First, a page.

This past Saturday, President Shirley Ann Jackson spoke about her experiences as a member of the Board of Regents of the Smithsonian Institution; her thoughts on the National Museum of African American History and Culture, and the poster exhibit, “A Place for All People,” in the McNeil Room. This was part of a program hosted by the Black Student Alliance, Rensselaer Union, and the Community Advocates, which also included poetry readings, songs, an excerpt from a sermon, and a performance.
Jackson began by speaking about the history of the Smithsonian and its influence on her childhood. Having grown up in Washington, DC, the institution served as a “wonderful extension of the classroom” for Jackson, and “opened [her] eyes to the wonders of the natural world and to science.” She credited two major events for the life she has led: the Brown vs. Board of Education decision in 1954 that allowed her to attend integrated schools, and the launch of Sputnik 1 by the Soviet Union that sparked her interest in math and science. The Smithsonian nurtured and furthered this interest by “developing [her] empathy, imagination, and sophistication.”
Jackson has served on the Smithsonian Board of Regents since her appointment in 2005, and partook in the development, completion, and opening of the NMAAHC. Before the addition of the NMAAHC and the necessary acknowledgement of the suffering and heroism of African Americans, she viewed the Smithsonian as incomplete.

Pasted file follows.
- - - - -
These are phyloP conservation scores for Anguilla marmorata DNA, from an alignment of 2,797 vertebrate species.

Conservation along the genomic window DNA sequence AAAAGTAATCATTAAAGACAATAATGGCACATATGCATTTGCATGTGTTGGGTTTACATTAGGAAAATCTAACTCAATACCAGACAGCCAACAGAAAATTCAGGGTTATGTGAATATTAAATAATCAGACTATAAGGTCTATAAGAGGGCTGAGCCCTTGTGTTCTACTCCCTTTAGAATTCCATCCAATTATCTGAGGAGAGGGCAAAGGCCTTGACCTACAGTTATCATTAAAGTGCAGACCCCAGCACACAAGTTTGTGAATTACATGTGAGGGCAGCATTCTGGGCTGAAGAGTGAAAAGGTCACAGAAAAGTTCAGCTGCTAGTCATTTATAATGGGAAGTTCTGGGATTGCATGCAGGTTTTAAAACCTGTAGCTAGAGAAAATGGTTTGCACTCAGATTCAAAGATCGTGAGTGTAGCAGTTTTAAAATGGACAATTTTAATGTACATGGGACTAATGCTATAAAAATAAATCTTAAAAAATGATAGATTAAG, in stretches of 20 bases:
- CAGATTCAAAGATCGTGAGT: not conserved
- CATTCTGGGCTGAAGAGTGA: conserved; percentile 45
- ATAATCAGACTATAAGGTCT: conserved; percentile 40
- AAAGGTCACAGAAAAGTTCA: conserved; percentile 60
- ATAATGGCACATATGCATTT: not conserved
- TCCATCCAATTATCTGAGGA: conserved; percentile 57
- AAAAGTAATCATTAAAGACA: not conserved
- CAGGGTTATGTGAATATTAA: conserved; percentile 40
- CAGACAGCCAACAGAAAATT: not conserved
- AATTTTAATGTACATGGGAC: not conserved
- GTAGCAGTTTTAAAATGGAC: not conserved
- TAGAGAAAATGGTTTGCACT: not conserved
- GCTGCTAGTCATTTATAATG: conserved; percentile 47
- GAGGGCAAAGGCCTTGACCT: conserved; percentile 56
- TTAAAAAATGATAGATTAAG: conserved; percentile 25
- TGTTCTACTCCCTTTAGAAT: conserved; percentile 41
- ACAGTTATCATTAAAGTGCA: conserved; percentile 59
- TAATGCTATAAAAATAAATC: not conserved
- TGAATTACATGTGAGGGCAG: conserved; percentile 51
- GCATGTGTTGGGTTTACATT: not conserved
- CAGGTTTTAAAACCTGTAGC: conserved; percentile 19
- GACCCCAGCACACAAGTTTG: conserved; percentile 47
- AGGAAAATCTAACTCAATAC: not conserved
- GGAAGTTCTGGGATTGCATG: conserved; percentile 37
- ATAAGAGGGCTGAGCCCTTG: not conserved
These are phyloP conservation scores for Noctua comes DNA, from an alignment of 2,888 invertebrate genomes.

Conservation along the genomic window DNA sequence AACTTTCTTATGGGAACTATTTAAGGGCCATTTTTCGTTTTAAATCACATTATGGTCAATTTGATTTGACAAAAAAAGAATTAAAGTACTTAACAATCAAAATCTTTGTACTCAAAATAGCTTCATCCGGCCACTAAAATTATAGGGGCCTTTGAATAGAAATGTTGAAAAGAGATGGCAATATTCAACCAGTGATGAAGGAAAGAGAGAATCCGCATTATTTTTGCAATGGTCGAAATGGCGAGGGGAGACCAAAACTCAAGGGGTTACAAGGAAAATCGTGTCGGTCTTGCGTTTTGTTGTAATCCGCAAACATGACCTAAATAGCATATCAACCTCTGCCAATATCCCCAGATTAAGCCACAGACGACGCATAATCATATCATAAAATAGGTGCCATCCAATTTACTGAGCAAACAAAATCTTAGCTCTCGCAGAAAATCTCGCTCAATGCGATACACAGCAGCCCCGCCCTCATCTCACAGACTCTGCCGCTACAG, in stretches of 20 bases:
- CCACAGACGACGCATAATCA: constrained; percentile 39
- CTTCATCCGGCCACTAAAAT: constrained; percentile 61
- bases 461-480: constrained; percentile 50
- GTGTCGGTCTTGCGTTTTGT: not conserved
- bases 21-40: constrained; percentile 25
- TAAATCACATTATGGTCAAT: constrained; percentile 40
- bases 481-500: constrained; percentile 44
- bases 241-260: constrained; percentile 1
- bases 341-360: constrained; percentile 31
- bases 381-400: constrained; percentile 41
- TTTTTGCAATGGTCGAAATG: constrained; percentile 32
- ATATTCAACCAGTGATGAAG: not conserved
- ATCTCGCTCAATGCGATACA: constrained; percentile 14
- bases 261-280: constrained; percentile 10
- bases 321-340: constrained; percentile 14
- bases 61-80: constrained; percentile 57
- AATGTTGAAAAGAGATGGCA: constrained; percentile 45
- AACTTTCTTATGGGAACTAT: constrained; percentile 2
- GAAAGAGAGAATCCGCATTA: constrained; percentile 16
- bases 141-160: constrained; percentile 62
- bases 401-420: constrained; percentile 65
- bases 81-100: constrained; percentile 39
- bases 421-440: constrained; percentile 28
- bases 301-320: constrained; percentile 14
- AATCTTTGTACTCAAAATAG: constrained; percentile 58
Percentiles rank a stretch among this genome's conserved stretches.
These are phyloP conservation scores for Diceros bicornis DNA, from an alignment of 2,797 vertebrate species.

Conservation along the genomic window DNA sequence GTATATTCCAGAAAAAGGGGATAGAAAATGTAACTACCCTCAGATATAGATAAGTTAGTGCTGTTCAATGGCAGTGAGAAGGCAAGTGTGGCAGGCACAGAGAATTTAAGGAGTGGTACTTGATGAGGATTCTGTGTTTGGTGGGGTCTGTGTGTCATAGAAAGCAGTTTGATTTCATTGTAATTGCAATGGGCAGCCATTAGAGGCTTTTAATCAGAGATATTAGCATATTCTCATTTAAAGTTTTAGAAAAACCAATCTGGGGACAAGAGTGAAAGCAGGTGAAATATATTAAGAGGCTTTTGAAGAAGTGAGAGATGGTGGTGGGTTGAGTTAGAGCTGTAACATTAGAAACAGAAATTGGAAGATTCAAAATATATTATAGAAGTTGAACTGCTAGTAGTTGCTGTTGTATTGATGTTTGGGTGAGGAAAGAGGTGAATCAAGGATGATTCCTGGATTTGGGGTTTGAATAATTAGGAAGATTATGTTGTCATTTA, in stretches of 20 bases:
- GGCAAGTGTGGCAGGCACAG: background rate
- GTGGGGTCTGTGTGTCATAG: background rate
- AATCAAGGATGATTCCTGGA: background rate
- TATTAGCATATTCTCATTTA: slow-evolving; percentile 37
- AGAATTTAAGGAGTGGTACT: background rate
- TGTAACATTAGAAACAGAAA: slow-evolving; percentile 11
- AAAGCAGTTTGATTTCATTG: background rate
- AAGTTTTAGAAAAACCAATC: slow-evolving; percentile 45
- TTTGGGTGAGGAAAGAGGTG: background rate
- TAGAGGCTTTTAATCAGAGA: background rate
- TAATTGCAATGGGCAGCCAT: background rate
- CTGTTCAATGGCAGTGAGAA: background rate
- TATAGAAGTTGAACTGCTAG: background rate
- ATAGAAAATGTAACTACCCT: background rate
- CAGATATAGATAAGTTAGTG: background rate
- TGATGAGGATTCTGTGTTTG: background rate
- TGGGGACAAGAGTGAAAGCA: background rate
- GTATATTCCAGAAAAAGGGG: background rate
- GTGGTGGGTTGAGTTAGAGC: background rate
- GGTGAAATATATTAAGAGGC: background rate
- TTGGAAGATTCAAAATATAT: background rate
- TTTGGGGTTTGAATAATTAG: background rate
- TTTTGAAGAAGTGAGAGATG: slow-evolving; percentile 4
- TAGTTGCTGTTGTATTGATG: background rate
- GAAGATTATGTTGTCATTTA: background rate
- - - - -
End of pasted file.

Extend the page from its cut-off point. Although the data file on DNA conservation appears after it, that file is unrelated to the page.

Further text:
The NMAAHC is unique in many ways, such as being the only museum that did not receive full funding from Congress, which ordered that half of its funds be raised. The museum gained widespread support, raising 390 million dollars, of which only approximately 280 were needed. Nearly 700,000 people also claimed passes before the museum had even opened. That enthusiasm has continued, with passes claimed until June of 2017. Jackson then finished by showing a video of her opening remarks at the NMAAHC dedication ceremony, and took questions from the audience.
Question topics ranged from self-identity and staying motivated to Jackson’s thoughts on free tuition. She offered advice to students, saying that it is “important to know who you are, believe in yourself,” and to “not let others put a lid on you.” She also stressed the need to “find something important and pursue it,” which is what she did throughout her education. When asked about making higher education free and what Rensselaer is doing to help disadvantaged students, Jackson mentioned that financial aid has greatly expanded, and that this will likely continue, specifically through a capital campaign dedicated to this purpose. She then recollected on her own experiences at the Massachusetts Institute of Technology, where she received no financial aid. Scholarships covered half of her tuition, but the other half required her father to work two jobs while she worked part-time. This was a valuable experience, but “there shouldn’t be so much of a gap” in the access to higher education.
The program closed with a performance by Dr. Ade Knowles and Roots of Africa, a student ensemble from one of his classes, and a meet and greet with Jackson.